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George J. Terwilliger III: Finally, A Sensible Anti-Corruption Enforcement Policy

Deputy Attorney General Rod Rosenstein’s announcement of a permanent expansion of the Department of Justice Foreign Corrupt Practices Act “Pilot Program” is good news for companies that repeatedly faced the dilemma of whether or not to investigate and disclose FCPA issues discovered internally.

The new policy is grounded in the notion that companies and the government have a shared interest in securing the rule of law, which in this context includes global commercial markets freed from the influence and corrosive effects of corruption.

First, a brief look at the disclosure dilemma. A company that suspects FCPA issues, especially a public company with independent board members, has a strong legal incentive to respond to such a red flag by investigating the matter. But once facts are discovered that show or at least strongly indicate potential wrongdoing, what to do next has been a more complicated decision. Voluntary disclosure to enforcement authorities often led to enforcement proceedings and/or actions that result in severe adverse consequences to companies and their shareholders. Those adverse consequences might include a prosecution, a deferred prosecution agreement or at the very least, an extensive and expensive government investigation.

But from an enforcement policy perspective — to what end? Several years ago advocating for FCPA reform legislation before the House Judiciary Committee I testified:

It makes no sense to me to engage in criminal prosecution of a company that operates a state of the art compliance program and that investigates, corrects and self-reports non-compliant circumstances that do arise…. But doubt as to the precise benefits of voluntary disclosure under existing enforcement policy produces uncertainties. Such uncertainty could be replaced with a bright line providing that companies acting responsibly on the terms which I have outlined would have a safe harbor from criminal liability even where a violation arose despite their best efforts.

If the object of FCPA enforcement is to help level the global playing field for fair competition, then the more disclosure of corrupt practices that can be had the better. If a company is paying bribes to a government official — which is what the FCPA sanctions — then the sunshine of disclosure will help curb the appetite of such foreign officials because the odds of disclosure of — and sanctions for — their misdeeds increase as well.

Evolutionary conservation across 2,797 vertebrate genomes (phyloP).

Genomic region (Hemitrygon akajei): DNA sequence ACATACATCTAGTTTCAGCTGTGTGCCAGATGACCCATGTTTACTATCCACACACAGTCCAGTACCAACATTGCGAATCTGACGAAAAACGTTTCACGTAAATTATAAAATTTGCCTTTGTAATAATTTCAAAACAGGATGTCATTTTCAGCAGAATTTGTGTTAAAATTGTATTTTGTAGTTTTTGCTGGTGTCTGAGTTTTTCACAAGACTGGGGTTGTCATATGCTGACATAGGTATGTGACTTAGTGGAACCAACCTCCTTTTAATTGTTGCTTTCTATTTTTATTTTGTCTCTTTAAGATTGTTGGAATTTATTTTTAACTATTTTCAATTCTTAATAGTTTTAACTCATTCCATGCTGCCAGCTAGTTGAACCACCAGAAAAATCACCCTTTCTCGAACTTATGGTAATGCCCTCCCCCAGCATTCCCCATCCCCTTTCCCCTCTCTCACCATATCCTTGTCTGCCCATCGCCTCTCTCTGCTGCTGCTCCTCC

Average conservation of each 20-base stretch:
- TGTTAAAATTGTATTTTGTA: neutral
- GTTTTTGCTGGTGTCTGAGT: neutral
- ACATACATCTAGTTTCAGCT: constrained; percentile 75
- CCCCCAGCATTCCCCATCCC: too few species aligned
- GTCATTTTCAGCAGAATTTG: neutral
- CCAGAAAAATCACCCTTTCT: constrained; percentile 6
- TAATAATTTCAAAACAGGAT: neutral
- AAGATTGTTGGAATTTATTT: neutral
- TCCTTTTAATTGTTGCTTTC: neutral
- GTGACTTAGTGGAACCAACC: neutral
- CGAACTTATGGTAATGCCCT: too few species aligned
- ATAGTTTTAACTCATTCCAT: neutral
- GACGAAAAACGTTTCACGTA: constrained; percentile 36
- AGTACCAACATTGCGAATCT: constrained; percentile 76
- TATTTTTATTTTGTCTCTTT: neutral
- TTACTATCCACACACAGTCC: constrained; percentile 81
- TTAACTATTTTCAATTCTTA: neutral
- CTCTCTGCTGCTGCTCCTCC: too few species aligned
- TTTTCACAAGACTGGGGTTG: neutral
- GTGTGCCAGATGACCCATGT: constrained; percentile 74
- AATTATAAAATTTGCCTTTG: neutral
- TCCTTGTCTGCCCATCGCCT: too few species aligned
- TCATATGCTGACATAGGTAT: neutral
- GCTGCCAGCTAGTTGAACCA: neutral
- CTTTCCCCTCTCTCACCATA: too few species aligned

The new policy is that bright line by basically giving companies that find, fix and disclose a pass. But before companies rush headlong to the disclosure window, a look at the fine print of the DOJ policy announcement is worthwhile. Several reservations are worth noting.  

First, it is clear that while corporations may escape criminal prosecution, culpable individuals are not covered by the policy and can expect to be investigated and prosecuted.  

Second, voluntary disclosure and remediation do not guarantee that a company will not be prosecuted criminally, but rather the policy has a presumption of a declination of prosecution.  

Third, the policy creates an expectation that a company that is aware of or suspects FCPA violations will come forward with evidence to show them and cooperate fully and completely in any follow-up investigation. That means conducting an internal investigation that meets government expectations for thoroughness and competence such that proof against culpable individuals would stand up in a court of law.  

Fourth, to benefit from the policy the company will have to demonstrate that its compliance commitment is real and its compliance program meets standards articulated by the government, even if scaled to the size and complexity of the business entity employing it.  

Finally, a company will have to show remedial steps that are genuine and sufficient to assure the government that the conduct in question is unlikely to recur.

Taking these conditions of participation in this voluntary disclosure program into account does nothing to diminish the tremendous value to US companies that this change in enforcement policy presents. This policy is essentially an assurance that in the almost all circumstances a company that polices its own operations effectively, diligently looks into possible FCPA violations, and discloses and remediates any that it finds, will not be prosecuted. That is a sea change in announced intentions by the Department of Justice and will tip the balance in most cases toward engaging in remediation and voluntary disclosure.

The relative certainty that this policy provides should be a welcome step in a more positive relationship between government enforcers and the vast majority of U.S. businesses that are committed to legal compliance and strong business ethics. It should also help to eliminate the trend to “gotcha” prosecutions of the past that led to outlandish penalties greatly disproportionate to the underlying conduct that they supposedly were addressing.


George J. Terwilliger III, pictured above, is the head of McGuireWoods Strategic Risk and Crisis Management Practice and formerly served as Deputy Attorney General of the United States.

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